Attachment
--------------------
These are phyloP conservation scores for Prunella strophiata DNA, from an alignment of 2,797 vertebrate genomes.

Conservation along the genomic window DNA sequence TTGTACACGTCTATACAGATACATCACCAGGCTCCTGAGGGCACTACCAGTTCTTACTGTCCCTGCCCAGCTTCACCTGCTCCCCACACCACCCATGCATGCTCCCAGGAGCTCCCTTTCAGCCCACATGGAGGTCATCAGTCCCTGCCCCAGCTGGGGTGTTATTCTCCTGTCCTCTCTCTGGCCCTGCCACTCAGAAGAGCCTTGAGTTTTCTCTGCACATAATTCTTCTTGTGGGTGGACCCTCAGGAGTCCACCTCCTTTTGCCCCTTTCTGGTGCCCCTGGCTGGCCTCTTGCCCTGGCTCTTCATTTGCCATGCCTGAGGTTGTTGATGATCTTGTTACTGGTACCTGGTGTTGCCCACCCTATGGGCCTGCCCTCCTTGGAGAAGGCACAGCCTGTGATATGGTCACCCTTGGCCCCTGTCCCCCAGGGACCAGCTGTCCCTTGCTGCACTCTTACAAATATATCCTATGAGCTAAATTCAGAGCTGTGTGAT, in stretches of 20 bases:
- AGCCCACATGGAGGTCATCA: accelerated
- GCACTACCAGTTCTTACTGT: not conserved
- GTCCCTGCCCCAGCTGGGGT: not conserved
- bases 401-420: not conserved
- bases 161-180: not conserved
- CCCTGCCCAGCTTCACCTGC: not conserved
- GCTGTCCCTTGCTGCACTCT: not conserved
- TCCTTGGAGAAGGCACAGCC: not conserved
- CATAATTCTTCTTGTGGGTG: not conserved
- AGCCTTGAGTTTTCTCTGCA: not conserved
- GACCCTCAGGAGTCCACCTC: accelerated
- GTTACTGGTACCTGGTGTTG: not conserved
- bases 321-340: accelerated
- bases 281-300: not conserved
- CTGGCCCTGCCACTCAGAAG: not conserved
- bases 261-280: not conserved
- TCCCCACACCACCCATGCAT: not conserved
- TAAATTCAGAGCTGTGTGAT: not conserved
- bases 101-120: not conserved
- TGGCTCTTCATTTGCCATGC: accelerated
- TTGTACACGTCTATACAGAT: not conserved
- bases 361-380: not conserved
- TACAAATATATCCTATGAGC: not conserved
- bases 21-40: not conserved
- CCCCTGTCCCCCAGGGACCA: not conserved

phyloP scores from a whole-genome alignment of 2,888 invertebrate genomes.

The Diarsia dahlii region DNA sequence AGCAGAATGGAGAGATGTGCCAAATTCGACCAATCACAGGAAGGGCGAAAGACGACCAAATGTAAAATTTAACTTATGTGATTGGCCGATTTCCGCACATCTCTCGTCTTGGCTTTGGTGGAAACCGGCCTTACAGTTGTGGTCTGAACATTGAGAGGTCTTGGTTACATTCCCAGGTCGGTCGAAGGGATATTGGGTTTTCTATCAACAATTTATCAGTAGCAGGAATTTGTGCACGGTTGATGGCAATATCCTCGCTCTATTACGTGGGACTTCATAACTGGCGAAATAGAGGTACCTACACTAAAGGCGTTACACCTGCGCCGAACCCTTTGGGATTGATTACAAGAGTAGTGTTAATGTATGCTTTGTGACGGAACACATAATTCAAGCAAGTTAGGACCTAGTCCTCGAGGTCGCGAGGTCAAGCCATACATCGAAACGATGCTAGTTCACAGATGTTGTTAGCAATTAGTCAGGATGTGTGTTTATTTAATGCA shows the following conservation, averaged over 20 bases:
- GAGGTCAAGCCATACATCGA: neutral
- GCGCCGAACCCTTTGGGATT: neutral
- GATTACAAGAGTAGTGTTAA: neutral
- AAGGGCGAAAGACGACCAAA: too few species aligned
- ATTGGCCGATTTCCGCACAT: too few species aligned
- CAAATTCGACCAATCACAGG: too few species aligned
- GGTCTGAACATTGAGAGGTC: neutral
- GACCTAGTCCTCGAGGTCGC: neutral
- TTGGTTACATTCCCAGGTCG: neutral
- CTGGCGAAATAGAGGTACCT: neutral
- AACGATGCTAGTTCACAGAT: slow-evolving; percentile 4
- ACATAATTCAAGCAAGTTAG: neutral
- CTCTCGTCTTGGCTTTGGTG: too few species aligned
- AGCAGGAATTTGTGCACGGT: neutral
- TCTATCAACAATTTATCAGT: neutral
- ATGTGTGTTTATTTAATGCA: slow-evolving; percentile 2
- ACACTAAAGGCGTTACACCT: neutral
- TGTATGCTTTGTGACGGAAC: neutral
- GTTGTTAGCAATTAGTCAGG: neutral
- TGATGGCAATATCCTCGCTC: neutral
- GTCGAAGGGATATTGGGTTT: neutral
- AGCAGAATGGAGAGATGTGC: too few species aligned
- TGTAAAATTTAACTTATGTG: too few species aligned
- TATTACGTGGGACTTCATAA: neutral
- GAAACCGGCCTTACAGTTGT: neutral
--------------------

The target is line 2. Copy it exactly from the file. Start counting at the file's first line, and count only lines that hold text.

Conservation along the genomic window DNA sequence TTGTACACGTCTATACAGATACATCACCAGGCTCCTGAGGGCACTACCAGTTCTTACTGTCCCTGCCCAGCTTCACCTGCTCCCCACACCACCCATGCATGCTCCCAGGAGCTCCCTTTCAGCCCACATGGAGGTCATCAGTCCCTGCCCCAGCTGGGGTGTTATTCTCCTGTCCTCTCTCTGGCCCTGCCACTCAGAAGAGCCTTGAGTTTTCTCTGCACATAATTCTTCTTGTGGGTGGACCCTCAGGAGTCCACCTCCTTTTGCCCCTTTCTGGTGCCCCTGGCTGGCCTCTTGCCCTGGCTCTTCATTTGCCATGCCTGAGGTTGTTGATGATCTTGTTACTGGTACCTGGTGTTGCCCACCCTATGGGCCTGCCCTCCTTGGAGAAGGCACAGCCTGTGATATGGTCACCCTTGGCCCCTGTCCCCCAGGGACCAGCTGTCCCTTGCTGCACTCTTACAAATATATCCTATGAGCTAAATTCAGAGCTGTGTGAT, in stretches of 20 bases: